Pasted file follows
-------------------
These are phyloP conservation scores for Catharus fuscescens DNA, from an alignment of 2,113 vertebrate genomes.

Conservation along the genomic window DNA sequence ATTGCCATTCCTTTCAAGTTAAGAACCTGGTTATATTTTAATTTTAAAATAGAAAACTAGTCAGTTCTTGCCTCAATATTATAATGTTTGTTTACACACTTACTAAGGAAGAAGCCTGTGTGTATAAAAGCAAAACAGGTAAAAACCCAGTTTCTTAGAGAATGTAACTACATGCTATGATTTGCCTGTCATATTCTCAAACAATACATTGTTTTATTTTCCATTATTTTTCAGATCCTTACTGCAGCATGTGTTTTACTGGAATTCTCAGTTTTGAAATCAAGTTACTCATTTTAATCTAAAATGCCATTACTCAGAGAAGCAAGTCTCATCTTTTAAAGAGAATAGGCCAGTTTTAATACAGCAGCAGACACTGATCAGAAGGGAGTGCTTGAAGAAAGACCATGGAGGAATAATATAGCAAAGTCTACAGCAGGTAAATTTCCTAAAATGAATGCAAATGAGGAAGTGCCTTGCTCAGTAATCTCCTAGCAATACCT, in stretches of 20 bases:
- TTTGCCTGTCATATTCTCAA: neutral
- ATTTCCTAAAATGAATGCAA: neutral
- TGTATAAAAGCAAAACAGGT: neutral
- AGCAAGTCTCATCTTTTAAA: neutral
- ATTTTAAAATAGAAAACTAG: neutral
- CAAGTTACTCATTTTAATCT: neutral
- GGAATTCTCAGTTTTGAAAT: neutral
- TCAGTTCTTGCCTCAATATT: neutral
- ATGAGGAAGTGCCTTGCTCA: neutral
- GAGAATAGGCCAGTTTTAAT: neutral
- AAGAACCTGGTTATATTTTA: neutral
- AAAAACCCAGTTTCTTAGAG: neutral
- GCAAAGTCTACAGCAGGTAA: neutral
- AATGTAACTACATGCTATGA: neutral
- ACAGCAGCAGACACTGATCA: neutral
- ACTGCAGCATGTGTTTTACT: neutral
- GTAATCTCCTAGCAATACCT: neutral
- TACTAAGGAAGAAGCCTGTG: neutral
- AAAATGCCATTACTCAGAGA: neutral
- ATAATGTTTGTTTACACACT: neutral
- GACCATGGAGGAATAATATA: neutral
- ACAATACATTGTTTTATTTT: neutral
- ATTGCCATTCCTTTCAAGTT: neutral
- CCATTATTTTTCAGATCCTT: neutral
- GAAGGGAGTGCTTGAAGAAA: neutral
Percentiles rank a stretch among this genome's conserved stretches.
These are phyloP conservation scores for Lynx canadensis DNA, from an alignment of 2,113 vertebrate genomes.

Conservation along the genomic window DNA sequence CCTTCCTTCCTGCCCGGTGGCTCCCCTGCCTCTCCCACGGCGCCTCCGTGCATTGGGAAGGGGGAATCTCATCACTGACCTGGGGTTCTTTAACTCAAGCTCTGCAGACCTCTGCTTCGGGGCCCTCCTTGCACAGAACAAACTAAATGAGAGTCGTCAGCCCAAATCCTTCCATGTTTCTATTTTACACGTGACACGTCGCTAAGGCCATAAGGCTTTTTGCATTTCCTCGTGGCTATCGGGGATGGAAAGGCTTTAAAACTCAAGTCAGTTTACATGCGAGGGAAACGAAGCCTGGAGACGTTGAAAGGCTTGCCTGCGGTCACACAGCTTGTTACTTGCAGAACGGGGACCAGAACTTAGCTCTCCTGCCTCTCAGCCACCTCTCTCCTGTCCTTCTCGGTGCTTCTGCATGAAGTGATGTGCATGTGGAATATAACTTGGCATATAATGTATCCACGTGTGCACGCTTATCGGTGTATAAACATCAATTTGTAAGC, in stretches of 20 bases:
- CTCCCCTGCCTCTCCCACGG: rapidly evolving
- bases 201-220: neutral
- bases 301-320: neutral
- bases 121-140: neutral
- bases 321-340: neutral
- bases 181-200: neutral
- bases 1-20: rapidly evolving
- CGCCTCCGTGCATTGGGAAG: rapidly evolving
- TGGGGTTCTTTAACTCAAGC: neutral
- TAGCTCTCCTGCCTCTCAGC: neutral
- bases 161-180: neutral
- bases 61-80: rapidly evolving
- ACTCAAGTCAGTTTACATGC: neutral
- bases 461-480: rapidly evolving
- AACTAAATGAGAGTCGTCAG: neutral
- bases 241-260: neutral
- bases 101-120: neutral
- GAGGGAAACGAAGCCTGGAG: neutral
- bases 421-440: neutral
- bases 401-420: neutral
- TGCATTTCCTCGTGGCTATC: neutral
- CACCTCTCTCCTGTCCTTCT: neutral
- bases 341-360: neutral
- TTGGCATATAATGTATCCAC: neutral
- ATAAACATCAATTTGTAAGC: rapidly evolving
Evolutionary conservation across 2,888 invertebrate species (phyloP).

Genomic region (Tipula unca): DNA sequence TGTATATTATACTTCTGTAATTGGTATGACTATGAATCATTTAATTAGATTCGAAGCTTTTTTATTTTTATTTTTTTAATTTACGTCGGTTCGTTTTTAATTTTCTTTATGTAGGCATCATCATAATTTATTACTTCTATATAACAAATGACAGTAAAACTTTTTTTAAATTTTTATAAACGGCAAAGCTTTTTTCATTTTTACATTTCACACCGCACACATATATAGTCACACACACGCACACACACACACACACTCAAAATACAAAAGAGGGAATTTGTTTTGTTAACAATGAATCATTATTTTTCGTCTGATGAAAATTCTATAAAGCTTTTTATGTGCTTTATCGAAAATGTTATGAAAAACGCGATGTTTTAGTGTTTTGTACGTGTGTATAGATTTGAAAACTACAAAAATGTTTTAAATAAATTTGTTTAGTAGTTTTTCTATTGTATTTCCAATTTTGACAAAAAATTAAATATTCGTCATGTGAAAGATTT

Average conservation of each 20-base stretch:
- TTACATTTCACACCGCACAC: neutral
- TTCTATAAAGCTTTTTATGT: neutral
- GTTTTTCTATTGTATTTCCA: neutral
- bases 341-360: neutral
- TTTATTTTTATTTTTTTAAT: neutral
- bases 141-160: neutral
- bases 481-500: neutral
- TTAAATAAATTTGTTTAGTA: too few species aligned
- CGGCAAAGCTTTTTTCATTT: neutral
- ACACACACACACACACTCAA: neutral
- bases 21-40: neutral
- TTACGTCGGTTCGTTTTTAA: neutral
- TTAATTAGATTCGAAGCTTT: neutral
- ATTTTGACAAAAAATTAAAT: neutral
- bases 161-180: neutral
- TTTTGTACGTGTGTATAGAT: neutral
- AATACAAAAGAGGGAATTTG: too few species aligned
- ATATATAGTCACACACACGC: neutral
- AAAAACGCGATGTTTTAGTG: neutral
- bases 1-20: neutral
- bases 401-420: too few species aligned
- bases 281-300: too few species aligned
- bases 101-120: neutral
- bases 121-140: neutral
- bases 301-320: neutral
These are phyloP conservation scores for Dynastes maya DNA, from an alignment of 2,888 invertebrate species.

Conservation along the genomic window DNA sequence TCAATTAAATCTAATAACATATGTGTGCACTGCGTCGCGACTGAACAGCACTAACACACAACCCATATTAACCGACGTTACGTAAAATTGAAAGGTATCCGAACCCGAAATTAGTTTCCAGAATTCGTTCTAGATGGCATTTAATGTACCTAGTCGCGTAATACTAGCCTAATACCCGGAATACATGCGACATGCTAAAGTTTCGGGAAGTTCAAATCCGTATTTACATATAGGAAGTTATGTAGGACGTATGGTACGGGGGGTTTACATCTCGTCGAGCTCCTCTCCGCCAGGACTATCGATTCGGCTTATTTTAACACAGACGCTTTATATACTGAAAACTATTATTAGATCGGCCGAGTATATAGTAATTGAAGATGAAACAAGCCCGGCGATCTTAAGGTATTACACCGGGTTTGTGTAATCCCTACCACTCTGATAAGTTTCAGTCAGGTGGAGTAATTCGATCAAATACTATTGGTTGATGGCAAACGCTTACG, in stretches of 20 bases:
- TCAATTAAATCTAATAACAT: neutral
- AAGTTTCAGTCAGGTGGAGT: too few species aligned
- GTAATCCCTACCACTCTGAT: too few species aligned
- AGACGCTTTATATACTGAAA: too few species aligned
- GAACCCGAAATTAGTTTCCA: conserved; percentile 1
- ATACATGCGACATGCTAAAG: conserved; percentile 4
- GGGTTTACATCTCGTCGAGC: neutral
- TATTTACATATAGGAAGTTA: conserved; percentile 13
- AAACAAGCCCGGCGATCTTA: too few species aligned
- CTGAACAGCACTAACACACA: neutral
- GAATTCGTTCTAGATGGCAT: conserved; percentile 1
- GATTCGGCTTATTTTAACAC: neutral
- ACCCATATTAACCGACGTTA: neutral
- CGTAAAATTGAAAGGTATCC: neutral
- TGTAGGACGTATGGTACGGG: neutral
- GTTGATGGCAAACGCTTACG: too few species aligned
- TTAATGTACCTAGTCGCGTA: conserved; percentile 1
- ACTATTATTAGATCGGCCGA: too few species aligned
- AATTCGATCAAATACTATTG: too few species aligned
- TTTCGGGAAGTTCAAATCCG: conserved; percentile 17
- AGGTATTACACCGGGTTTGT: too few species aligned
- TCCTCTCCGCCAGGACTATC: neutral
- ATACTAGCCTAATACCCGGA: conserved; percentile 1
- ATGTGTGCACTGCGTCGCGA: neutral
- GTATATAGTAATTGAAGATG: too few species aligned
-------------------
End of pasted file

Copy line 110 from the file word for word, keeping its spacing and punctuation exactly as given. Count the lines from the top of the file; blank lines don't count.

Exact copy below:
- GTATATAGTAATTGAAGATG: too few species aligned